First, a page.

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The unique design of the Oval Plaza, also called the Oval Forum, cleverly connects two divergent main axes of the ancient city. The much older Sanctuary of Zeus faces northeast toward the original settlement core of Gerasa on the opposite hill (where the museum stands today). When, at the turn of the 1st and 2nd centuries AD, the new Cardo was laid out as the city's north-south connection and main street, it had to incorporate the central Sanctuary of Zeus in a representative way, which was not possible through a frontal approach because of the river valley and the rules of Roman urban planning with a rectangular street network.
The sophisticated architectural solution is an elongated, elliptical plaza (approx. 90 x 80 m), whose elegantly curved colonnades place the Sanctuary of Zeus as the dominant feature in the center. The paving of the square with large stone slabs was adapted to the curves of the colonnades.
The east colonnade leads directly to the staircase of the temenos. Behind the colonnades of the square there were probably stores.
The distance between the columns with Ionic capitals, on which rests a continuous architrave, is 2.75 m. Only in the western colonnade (in the photo above) there are two wider intercolumnia of 3.65 m and 3.55 m with a slightly higher architrave. In these locations, streets opened into the square.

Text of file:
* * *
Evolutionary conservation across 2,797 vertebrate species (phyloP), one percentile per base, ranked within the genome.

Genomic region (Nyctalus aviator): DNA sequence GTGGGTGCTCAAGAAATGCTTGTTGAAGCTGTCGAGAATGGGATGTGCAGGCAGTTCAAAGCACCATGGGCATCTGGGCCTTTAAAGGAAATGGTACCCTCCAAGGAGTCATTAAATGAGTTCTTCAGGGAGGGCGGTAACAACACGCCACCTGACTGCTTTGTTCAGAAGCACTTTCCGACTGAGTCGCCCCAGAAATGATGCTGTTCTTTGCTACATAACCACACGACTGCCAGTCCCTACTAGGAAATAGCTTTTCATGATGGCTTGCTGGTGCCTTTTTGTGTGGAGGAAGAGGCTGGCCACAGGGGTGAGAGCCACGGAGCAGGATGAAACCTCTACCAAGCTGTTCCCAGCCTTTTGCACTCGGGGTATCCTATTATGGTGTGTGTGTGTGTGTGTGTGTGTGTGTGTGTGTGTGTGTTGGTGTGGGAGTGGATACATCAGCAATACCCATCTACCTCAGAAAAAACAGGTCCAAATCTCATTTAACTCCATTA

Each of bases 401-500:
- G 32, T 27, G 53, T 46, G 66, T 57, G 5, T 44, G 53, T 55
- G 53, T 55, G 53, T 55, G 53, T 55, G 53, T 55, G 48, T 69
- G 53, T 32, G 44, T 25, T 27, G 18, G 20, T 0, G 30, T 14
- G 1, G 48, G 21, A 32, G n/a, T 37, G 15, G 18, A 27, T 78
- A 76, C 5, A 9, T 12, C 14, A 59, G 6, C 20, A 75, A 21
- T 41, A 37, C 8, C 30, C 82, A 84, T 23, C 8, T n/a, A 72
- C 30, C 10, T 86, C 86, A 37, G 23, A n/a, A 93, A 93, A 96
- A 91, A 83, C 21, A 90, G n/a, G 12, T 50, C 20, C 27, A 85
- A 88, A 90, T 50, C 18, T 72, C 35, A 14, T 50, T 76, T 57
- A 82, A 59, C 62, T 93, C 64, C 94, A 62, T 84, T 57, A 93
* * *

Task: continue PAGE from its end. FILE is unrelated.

On the square stood two small monuments. On one pedestal for statues a column was placed in modern times. On the second smaller pedestal four columns are said to have framed a statue (information from a text at the site).
View from the upper terrace of the Sanctuary of Zeus.
The construction of the Oval Plaza (c. 130 AD) has been exceedingly difficult because it lies over a deep depression in the ground between the so-called Camp Hill and the hill of the Sanctuary of Zeus, which had to be leveled. During excavations in the early 1930s, archaeologists found a 6 to 8 m high substructure of large hewn and regularly walled stone blocks on a layer of hard gravel (Kraeling, p. 154/155).
(© Text by Universes in Universe from information in different sources.)
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Recopilación de información, edición, traducciones, fotos: Universes in Universe, excepto se indique en especial.
Gerasa, City of the Decapolis.
An account embodying the record of a joint excavation conducted by Yale University and the British School of Archaeology in Jerusalem (1928-1930), and Yale University and the American schools of Oriental Research (1930-1931, 1933-1934).
New Haven, American Schools of Oriental Research, 1938.